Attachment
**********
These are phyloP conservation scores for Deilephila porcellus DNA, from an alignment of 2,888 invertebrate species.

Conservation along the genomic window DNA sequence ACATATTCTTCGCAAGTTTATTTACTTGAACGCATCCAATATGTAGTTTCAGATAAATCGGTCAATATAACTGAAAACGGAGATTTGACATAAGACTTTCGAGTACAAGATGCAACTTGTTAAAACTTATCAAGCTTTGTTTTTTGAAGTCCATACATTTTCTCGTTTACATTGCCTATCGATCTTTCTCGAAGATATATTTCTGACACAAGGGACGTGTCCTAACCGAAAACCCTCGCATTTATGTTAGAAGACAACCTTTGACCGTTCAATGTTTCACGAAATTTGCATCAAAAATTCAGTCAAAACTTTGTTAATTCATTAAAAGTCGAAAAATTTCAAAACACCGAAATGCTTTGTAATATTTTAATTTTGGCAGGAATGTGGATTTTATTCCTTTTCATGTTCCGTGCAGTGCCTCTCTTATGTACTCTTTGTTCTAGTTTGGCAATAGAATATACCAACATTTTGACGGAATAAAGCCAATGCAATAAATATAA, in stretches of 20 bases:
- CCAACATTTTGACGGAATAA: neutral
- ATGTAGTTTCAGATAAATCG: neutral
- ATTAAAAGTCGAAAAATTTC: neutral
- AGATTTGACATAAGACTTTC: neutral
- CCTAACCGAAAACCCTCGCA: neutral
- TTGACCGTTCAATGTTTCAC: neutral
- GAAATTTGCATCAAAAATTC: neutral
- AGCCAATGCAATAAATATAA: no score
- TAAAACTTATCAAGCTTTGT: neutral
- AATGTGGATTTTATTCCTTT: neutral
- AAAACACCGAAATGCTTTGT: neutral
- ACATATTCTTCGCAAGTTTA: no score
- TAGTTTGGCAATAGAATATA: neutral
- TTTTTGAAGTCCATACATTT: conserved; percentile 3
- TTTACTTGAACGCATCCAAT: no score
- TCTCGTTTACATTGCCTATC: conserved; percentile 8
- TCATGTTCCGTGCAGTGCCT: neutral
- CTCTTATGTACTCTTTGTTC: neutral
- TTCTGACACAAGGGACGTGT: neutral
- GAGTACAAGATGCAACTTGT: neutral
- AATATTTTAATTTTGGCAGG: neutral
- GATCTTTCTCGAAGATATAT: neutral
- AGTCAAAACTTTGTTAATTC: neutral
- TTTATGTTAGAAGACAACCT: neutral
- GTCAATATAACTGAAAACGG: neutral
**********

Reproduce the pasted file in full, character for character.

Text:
These are phyloP conservation scores for Deilephila porcellus DNA, from an alignment of 2,888 invertebrate species.

Conservation along the genomic window DNA sequence ACATATTCTTCGCAAGTTTATTTACTTGAACGCATCCAATATGTAGTTTCAGATAAATCGGTCAATATAACTGAAAACGGAGATTTGACATAAGACTTTCGAGTACAAGATGCAACTTGTTAAAACTTATCAAGCTTTGTTTTTTGAAGTCCATACATTTTCTCGTTTACATTGCCTATCGATCTTTCTCGAAGATATATTTCTGACACAAGGGACGTGTCCTAACCGAAAACCCTCGCATTTATGTTAGAAGACAACCTTTGACCGTTCAATGTTTCACGAAATTTGCATCAAAAATTCAGTCAAAACTTTGTTAATTCATTAAAAGTCGAAAAATTTCAAAACACCGAAATGCTTTGTAATATTTTAATTTTGGCAGGAATGTGGATTTTATTCCTTTTCATGTTCCGTGCAGTGCCTCTCTTATGTACTCTTTGTTCTAGTTTGGCAATAGAATATACCAACATTTTGACGGAATAAAGCCAATGCAATAAATATAA, in stretches of 20 bases:
- CCAACATTTTGACGGAATAA: neutral
- ATGTAGTTTCAGATAAATCG: neutral
- ATTAAAAGTCGAAAAATTTC: neutral
- AGATTTGACATAAGACTTTC: neutral
- CCTAACCGAAAACCCTCGCA: neutral
- TTGACCGTTCAATGTTTCAC: neutral
- GAAATTTGCATCAAAAATTC: neutral
- AGCCAATGCAATAAATATAA: no score
- TAAAACTTATCAAGCTTTGT: neutral
- AATGTGGATTTTATTCCTTT: neutral
- AAAACACCGAAATGCTTTGT: neutral
- ACATATTCTTCGCAAGTTTA: no score
- TAGTTTGGCAATAGAATATA: neutral
- TTTTTGAAGTCCATACATTT: conserved; percentile 3
- TTTACTTGAACGCATCCAAT: no score
- TCTCGTTTACATTGCCTATC: conserved; percentile 8
- TCATGTTCCGTGCAGTGCCT: neutral
- CTCTTATGTACTCTTTGTTC: neutral
- TTCTGACACAAGGGACGTGT: neutral
- GAGTACAAGATGCAACTTGT: neutral
- AATATTTTAATTTTGGCAGG: neutral
- GATCTTTCTCGAAGATATAT: neutral
- AGTCAAAACTTTGTTAATTC: neutral
- TTTATGTTAGAAGACAACCT: neutral
- GTCAATATAACTGAAAACGG: neutral